Brown Trout, Isle of Skye and Lochalsh rivers

Brown trout (Salmo trutta)

Brown trout are native to Skye and Lochalsh and can be found in the majority of rivers in the area. However, similar to salmon records, trout populations have shown a substantial decline in numbers in recent decades. There are thought to be multiple factors contributing to this decline including overfishing, predation, the Scottish aquaculture industry and habitat loss.

While there is less legislation in place to conserve trout populations than has been instated for salmon populations, SLRT is currently strongly encouraging all anglers to practice catch and release techniques for trout in our rivers in order to safeguard our local fish for future generations.

Brown trout are well-known for their display of facultative, or partial migration. Migration tactics can range from an individual trout remaining in the same stretch of river its entire life while another individual migrates through the full extent of its natal river without entering salt water. Both of these individuals would be referred to as a freshwater-resident trout.

Other trout will migrate into the marine environment and are classified as anadromous individuals (spawn in freshwater but feed in the marine environment), or sea trout.

Until recently, not much was known about the varied migration patterns of brown trout or what drives different individuals to utilize different resident or anadromous life history strategies but research has shown that both environmental and genetic factors can play a role in determining the extent of a trout’s migration range, both in freshwater and saltwater habitats.

Similarly to Atlantic salmon, brown trout spawn in freshwater over the autumn months (October-November) by depositing eggs in gravel beds. Hen (female) fish disturb the gravel substrate to create a redd where they lay their eggs. Cock (male) fish remain close by doing very little to assist the female in creating the redd but will compete with other nearby males to fertilise the eggs as they are laid by the female.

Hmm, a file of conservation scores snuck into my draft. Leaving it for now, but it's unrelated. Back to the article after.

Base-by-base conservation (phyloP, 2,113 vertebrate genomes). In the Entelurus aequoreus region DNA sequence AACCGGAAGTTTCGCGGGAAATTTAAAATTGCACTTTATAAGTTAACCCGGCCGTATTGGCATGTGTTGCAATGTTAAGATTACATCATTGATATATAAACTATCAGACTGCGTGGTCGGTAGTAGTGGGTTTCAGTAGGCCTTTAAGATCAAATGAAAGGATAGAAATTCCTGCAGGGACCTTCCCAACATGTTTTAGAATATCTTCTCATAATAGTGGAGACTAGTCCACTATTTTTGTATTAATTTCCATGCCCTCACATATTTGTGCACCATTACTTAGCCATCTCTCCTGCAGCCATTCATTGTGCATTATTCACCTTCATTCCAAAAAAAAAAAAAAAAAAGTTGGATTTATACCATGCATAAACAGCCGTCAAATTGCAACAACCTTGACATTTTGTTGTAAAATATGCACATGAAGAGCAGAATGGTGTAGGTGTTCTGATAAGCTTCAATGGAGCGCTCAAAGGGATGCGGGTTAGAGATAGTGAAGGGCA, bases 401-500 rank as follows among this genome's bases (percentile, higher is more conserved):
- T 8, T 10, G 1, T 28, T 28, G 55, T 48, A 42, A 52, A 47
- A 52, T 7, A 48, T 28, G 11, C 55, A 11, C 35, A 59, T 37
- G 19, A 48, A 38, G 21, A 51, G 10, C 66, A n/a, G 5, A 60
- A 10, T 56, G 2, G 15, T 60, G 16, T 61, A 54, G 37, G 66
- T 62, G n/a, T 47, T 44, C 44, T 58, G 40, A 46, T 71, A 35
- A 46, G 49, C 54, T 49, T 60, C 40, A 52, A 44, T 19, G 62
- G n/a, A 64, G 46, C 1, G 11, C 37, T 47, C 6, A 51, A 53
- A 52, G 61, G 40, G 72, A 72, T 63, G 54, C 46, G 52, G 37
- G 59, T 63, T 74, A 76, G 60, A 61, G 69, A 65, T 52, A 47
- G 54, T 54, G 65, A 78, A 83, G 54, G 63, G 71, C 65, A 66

salmonid survey skye and lochalsh
brown trout sea lice monitoring

The ova hatch early in the year (January-February) feed off their egg sacks but do not leave the safety of their gravel redd until the spring when they emerge as fry and begin to feed independently. Juveniles can remain in freshwater for anywhere between 1-8 years before undergoing a challenging physiological transformation called smolting that allows them to migrate from freshwater into salt water. Smolts develop a silvery colour that distinguishes them from younger trout that are darker. The smolting process and resulting “smolt run” (groups of smolts moving downstream from their juvenile habitat to brackish water) occurs primarily in April-May in Skye and Lochalsh, however, the smolting and migration window for trout is often longer than it is for salmon and some smolts have been shown to enter the marine environment through the summer and autumn months.

Once in the marine environment, some trout will remain close to the shore while others will travel long distances in search of other feeding grounds. Research has shown that Scottish trout migrating to sea tend to stay in coastal areas near their natal river. Some trout will regularly move between fresh and salt water without spawning, and this behaviour has been linked to parasitic sea lice infestations which will vary depending on the individual. The amount of time trout remain in salt water before returning to freshwater ranges from a few months (finnock) to several years (multi sea winter fish).

Trout are often mistaken as salmon because they look similar, however they can be distinguished by a few key features. For example, trout are considered to be stouter than salmon with a thicker tail “wrist” and a shallower tail fork, their pectoral fins are smaller, and there are often marks below the lateral line.

brown trout isle of skye and rivers fishing
salmon sketch subject to copyright s. mckenzie

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